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The very low on-state resistance, the voltage-controlled gate, and the relative simplicity of fabrication of the normally ON silicon carbide junction field-effect transistor (JFET) make this device the most important player among all state-of-the-art silicon carbide transistors. However, the normally ON nature counts as the main factor which keeps this device far from being considered as an alternative to the silicon insulated-gate bipolar transistor. A self-powered gate driver without external power supply for normally ON silicon carbide JFETs is presented in this paper. The proposed circuit is able to handle the short-circuit currents when the devices are subjected to the dc-link voltage by utilizing the energy associated with this current. On the other hand, it supplies the necessary negative gate-source voltage during the steady-state operation. A detailed description of the operating states in conjunction with a theoretical analysis of the proposed self-powered gate driver is presented. The first part of the experimental investigation has been performed when the proposed circuit is connected to a device which is directly subjected to the dc-link voltage. The second set of measurements were recorded when the self-powered gate-driver was employed as the driver of normally ON components in a half-bridge converter. From the experimental results, it is shown that the short-circuit current is cleared within approximately 20 μs after the dc-link voltage is applied, while the power consumption when all devices are kept in the OFF state equals 0.37 W. Moreover, it is experimentally shown that the proposed gate driver can properly switch when it is employed in a half-bridge converter. Finally, limitations regarding the range of the applications where the self-powered gate drive can efficiently operate are also discussed.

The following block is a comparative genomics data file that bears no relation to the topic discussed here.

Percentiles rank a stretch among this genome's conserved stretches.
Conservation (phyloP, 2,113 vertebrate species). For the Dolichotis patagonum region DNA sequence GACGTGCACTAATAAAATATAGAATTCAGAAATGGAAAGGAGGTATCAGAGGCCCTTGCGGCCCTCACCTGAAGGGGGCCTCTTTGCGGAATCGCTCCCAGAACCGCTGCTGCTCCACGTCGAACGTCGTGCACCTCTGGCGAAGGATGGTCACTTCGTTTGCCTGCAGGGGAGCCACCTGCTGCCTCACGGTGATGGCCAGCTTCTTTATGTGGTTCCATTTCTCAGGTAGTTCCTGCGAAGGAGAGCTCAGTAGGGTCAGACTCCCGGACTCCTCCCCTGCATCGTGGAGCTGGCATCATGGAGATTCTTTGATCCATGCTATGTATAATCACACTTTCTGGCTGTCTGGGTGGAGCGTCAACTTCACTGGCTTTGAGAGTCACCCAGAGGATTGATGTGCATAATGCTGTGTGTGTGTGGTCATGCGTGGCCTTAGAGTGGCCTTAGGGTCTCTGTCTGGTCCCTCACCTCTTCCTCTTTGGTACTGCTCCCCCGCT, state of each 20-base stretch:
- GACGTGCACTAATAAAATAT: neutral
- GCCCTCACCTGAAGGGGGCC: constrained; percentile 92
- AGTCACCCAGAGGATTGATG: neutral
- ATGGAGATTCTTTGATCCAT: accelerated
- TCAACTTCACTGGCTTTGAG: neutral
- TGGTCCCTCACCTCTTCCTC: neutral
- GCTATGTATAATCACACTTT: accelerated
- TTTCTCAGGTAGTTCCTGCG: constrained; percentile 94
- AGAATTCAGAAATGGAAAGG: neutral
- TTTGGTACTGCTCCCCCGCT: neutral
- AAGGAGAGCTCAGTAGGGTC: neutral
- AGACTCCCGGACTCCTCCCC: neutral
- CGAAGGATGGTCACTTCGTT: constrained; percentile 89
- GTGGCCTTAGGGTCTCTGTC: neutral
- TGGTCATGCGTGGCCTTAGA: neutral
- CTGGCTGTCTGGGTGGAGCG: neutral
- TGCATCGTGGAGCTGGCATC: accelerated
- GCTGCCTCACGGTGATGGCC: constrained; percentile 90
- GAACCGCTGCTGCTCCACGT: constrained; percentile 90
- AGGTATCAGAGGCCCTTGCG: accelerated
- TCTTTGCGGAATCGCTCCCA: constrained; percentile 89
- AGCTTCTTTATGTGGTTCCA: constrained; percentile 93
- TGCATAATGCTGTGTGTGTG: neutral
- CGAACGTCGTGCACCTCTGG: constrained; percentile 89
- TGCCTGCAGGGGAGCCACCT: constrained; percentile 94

Date of Publication: March 2013